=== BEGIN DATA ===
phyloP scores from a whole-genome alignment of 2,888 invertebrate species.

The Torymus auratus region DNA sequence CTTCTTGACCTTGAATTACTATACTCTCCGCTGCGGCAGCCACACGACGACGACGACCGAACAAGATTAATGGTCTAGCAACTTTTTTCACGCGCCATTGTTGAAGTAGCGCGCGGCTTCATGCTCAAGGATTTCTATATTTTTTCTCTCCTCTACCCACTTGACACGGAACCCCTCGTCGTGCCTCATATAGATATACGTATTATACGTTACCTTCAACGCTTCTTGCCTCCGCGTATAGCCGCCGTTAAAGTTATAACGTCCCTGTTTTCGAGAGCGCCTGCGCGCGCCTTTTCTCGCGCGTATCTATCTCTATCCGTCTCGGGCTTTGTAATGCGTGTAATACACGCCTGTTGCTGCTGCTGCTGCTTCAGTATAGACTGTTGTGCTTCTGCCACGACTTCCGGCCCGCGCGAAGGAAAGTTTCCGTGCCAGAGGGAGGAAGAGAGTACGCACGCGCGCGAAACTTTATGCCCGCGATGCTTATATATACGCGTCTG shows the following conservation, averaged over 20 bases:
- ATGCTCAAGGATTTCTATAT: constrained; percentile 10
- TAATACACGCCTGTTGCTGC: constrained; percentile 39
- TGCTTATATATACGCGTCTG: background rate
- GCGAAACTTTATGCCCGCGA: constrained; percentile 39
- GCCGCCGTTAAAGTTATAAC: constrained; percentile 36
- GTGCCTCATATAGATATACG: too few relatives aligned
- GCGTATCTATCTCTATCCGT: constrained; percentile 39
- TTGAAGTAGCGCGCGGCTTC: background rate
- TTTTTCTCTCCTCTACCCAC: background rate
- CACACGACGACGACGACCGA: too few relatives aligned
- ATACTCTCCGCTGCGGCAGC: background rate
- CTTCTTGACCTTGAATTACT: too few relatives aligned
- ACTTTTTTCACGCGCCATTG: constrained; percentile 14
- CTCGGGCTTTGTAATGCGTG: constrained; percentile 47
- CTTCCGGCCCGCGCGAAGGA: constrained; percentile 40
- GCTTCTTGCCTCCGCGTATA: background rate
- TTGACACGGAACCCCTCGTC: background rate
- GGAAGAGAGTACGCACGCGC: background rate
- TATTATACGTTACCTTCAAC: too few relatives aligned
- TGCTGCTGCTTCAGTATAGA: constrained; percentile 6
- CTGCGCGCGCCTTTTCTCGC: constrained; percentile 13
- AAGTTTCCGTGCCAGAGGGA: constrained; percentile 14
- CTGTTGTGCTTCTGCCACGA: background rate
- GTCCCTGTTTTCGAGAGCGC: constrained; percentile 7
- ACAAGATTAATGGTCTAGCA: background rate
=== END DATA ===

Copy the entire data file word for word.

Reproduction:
phyloP scores from a whole-genome alignment of 2,888 invertebrate species.

The Torymus auratus region DNA sequence CTTCTTGACCTTGAATTACTATACTCTCCGCTGCGGCAGCCACACGACGACGACGACCGAACAAGATTAATGGTCTAGCAACTTTTTTCACGCGCCATTGTTGAAGTAGCGCGCGGCTTCATGCTCAAGGATTTCTATATTTTTTCTCTCCTCTACCCACTTGACACGGAACCCCTCGTCGTGCCTCATATAGATATACGTATTATACGTTACCTTCAACGCTTCTTGCCTCCGCGTATAGCCGCCGTTAAAGTTATAACGTCCCTGTTTTCGAGAGCGCCTGCGCGCGCCTTTTCTCGCGCGTATCTATCTCTATCCGTCTCGGGCTTTGTAATGCGTGTAATACACGCCTGTTGCTGCTGCTGCTGCTTCAGTATAGACTGTTGTGCTTCTGCCACGACTTCCGGCCCGCGCGAAGGAAAGTTTCCGTGCCAGAGGGAGGAAGAGAGTACGCACGCGCGCGAAACTTTATGCCCGCGATGCTTATATATACGCGTCTG shows the following conservation, averaged over 20 bases:
- ATGCTCAAGGATTTCTATAT: constrained; percentile 10
- TAATACACGCCTGTTGCTGC: constrained; percentile 39
- TGCTTATATATACGCGTCTG: background rate
- GCGAAACTTTATGCCCGCGA: constrained; percentile 39
- GCCGCCGTTAAAGTTATAAC: constrained; percentile 36
- GTGCCTCATATAGATATACG: too few relatives aligned
- GCGTATCTATCTCTATCCGT: constrained; percentile 39
- TTGAAGTAGCGCGCGGCTTC: background rate
- TTTTTCTCTCCTCTACCCAC: background rate
- CACACGACGACGACGACCGA: too few relatives aligned
- ATACTCTCCGCTGCGGCAGC: background rate
- CTTCTTGACCTTGAATTACT: too few relatives aligned
- ACTTTTTTCACGCGCCATTG: constrained; percentile 14
- CTCGGGCTTTGTAATGCGTG: constrained; percentile 47
- CTTCCGGCCCGCGCGAAGGA: constrained; percentile 40
- GCTTCTTGCCTCCGCGTATA: background rate
- TTGACACGGAACCCCTCGTC: background rate
- GGAAGAGAGTACGCACGCGC: background rate
- TATTATACGTTACCTTCAAC: too few relatives aligned
- TGCTGCTGCTTCAGTATAGA: constrained; percentile 6
- CTGCGCGCGCCTTTTCTCGC: constrained; percentile 13
- AAGTTTCCGTGCCAGAGGGA: constrained; percentile 14
- CTGTTGTGCTTCTGCCACGA: background rate
- GTCCCTGTTTTCGAGAGCGC: constrained; percentile 7
- ACAAGATTAATGGTCTAGCA: background rate